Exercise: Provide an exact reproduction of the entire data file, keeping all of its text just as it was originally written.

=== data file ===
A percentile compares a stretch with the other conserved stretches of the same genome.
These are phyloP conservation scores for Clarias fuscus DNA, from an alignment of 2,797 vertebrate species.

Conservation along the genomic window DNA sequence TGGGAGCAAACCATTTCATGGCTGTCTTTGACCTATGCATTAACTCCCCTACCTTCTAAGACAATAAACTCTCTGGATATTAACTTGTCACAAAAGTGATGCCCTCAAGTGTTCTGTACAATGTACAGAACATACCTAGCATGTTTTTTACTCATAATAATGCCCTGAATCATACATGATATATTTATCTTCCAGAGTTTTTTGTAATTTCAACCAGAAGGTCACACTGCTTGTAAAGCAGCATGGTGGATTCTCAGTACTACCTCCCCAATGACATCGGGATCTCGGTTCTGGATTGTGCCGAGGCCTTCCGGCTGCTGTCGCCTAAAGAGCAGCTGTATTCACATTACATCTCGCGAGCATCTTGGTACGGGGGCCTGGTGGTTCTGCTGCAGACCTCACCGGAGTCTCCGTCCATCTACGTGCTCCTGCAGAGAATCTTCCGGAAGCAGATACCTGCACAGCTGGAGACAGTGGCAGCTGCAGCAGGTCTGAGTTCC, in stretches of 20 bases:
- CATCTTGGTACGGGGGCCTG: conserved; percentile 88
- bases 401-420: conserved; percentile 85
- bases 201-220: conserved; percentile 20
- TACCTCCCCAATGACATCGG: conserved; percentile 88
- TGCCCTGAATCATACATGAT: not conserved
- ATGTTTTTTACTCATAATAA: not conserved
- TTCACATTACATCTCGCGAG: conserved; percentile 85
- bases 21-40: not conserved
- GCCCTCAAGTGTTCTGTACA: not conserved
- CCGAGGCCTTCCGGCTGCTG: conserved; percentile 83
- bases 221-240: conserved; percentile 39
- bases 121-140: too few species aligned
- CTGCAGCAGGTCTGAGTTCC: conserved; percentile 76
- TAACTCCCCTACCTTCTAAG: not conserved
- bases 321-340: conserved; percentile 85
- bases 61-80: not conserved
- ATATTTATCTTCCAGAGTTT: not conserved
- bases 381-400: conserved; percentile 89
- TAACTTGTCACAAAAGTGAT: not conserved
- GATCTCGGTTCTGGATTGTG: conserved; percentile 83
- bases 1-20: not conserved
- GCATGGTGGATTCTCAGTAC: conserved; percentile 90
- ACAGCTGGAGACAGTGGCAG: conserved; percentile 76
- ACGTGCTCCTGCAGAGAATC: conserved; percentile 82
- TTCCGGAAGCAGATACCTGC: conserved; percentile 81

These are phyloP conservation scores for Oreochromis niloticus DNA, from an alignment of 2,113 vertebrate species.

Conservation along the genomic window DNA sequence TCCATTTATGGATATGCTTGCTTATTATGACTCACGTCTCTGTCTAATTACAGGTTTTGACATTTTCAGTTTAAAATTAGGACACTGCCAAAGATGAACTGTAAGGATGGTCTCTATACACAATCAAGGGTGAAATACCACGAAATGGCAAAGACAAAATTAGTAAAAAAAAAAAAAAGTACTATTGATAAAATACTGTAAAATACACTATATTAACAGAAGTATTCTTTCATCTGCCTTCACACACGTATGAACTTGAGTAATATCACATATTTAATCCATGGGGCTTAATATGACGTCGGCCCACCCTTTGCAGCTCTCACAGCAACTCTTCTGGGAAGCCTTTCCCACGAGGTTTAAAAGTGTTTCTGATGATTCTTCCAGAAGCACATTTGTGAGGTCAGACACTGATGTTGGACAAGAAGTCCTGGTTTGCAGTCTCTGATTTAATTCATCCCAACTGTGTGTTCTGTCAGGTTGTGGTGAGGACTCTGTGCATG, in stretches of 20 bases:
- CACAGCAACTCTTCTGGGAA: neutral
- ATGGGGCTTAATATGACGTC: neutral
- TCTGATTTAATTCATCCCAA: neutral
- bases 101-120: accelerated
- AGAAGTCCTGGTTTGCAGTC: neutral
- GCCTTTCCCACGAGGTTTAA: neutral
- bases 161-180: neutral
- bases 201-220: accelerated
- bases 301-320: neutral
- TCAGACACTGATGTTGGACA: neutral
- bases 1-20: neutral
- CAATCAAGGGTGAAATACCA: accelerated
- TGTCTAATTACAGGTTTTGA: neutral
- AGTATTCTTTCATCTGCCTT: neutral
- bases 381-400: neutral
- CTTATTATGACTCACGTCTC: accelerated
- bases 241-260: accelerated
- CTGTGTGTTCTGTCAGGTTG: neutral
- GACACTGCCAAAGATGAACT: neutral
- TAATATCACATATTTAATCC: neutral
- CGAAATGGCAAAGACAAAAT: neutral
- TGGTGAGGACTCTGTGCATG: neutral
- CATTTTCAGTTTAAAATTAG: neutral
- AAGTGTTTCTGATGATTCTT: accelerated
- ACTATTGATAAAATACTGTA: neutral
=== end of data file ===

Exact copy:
A percentile compares a stretch with the other conserved stretches of the same genome.
These are phyloP conservation scores for Clarias fuscus DNA, from an alignment of 2,797 vertebrate species.

Conservation along the genomic window DNA sequence TGGGAGCAAACCATTTCATGGCTGTCTTTGACCTATGCATTAACTCCCCTACCTTCTAAGACAATAAACTCTCTGGATATTAACTTGTCACAAAAGTGATGCCCTCAAGTGTTCTGTACAATGTACAGAACATACCTAGCATGTTTTTTACTCATAATAATGCCCTGAATCATACATGATATATTTATCTTCCAGAGTTTTTTGTAATTTCAACCAGAAGGTCACACTGCTTGTAAAGCAGCATGGTGGATTCTCAGTACTACCTCCCCAATGACATCGGGATCTCGGTTCTGGATTGTGCCGAGGCCTTCCGGCTGCTGTCGCCTAAAGAGCAGCTGTATTCACATTACATCTCGCGAGCATCTTGGTACGGGGGCCTGGTGGTTCTGCTGCAGACCTCACCGGAGTCTCCGTCCATCTACGTGCTCCTGCAGAGAATCTTCCGGAAGCAGATACCTGCACAGCTGGAGACAGTGGCAGCTGCAGCAGGTCTGAGTTCC, in stretches of 20 bases:
- CATCTTGGTACGGGGGCCTG: conserved; percentile 88
- bases 401-420: conserved; percentile 85
- bases 201-220: conserved; percentile 20
- TACCTCCCCAATGACATCGG: conserved; percentile 88
- TGCCCTGAATCATACATGAT: not conserved
- ATGTTTTTTACTCATAATAA: not conserved
- TTCACATTACATCTCGCGAG: conserved; percentile 85
- bases 21-40: not conserved
- GCCCTCAAGTGTTCTGTACA: not conserved
- CCGAGGCCTTCCGGCTGCTG: conserved; percentile 83
- bases 221-240: conserved; percentile 39
- bases 121-140: too few species aligned
- CTGCAGCAGGTCTGAGTTCC: conserved; percentile 76
- TAACTCCCCTACCTTCTAAG: not conserved
- bases 321-340: conserved; percentile 85
- bases 61-80: not conserved
- ATATTTATCTTCCAGAGTTT: not conserved
- bases 381-400: conserved; percentile 89
- TAACTTGTCACAAAAGTGAT: not conserved
- GATCTCGGTTCTGGATTGTG: conserved; percentile 83
- bases 1-20: not conserved
- GCATGGTGGATTCTCAGTAC: conserved; percentile 90
- ACAGCTGGAGACAGTGGCAG: conserved; percentile 76
- ACGTGCTCCTGCAGAGAATC: conserved; percentile 82
- TTCCGGAAGCAGATACCTGC: conserved; percentile 81

These are phyloP conservation scores for Oreochromis niloticus DNA, from an alignment of 2,113 vertebrate species.

Conservation along the genomic window DNA sequence TCCATTTATGGATATGCTTGCTTATTATGACTCACGTCTCTGTCTAATTACAGGTTTTGACATTTTCAGTTTAAAATTAGGACACTGCCAAAGATGAACTGTAAGGATGGTCTCTATACACAATCAAGGGTGAAATACCACGAAATGGCAAAGACAAAATTAGTAAAAAAAAAAAAAAGTACTATTGATAAAATACTGTAAAATACACTATATTAACAGAAGTATTCTTTCATCTGCCTTCACACACGTATGAACTTGAGTAATATCACATATTTAATCCATGGGGCTTAATATGACGTCGGCCCACCCTTTGCAGCTCTCACAGCAACTCTTCTGGGAAGCCTTTCCCACGAGGTTTAAAAGTGTTTCTGATGATTCTTCCAGAAGCACATTTGTGAGGTCAGACACTGATGTTGGACAAGAAGTCCTGGTTTGCAGTCTCTGATTTAATTCATCCCAACTGTGTGTTCTGTCAGGTTGTGGTGAGGACTCTGTGCATG, in stretches of 20 bases:
- CACAGCAACTCTTCTGGGAA: neutral
- ATGGGGCTTAATATGACGTC: neutral
- TCTGATTTAATTCATCCCAA: neutral
- bases 101-120: accelerated
- AGAAGTCCTGGTTTGCAGTC: neutral
- GCCTTTCCCACGAGGTTTAA: neutral
- bases 161-180: neutral
- bases 201-220: accelerated
- bases 301-320: neutral
- TCAGACACTGATGTTGGACA: neutral
- bases 1-20: neutral
- CAATCAAGGGTGAAATACCA: accelerated
- TGTCTAATTACAGGTTTTGA: neutral
- AGTATTCTTTCATCTGCCTT: neutral
- bases 381-400: neutral
- CTTATTATGACTCACGTCTC: accelerated
- bases 241-260: accelerated
- CTGTGTGTTCTGTCAGGTTG: neutral
- GACACTGCCAAAGATGAACT: neutral
- TAATATCACATATTTAATCC: neutral
- CGAAATGGCAAAGACAAAAT: neutral
- TGGTGAGGACTCTGTGCATG: neutral
- CATTTTCAGTTTAAAATTAG: neutral
- AAGTGTTTCTGATGATTCTT: accelerated
- ACTATTGATAAAATACTGTA: neutral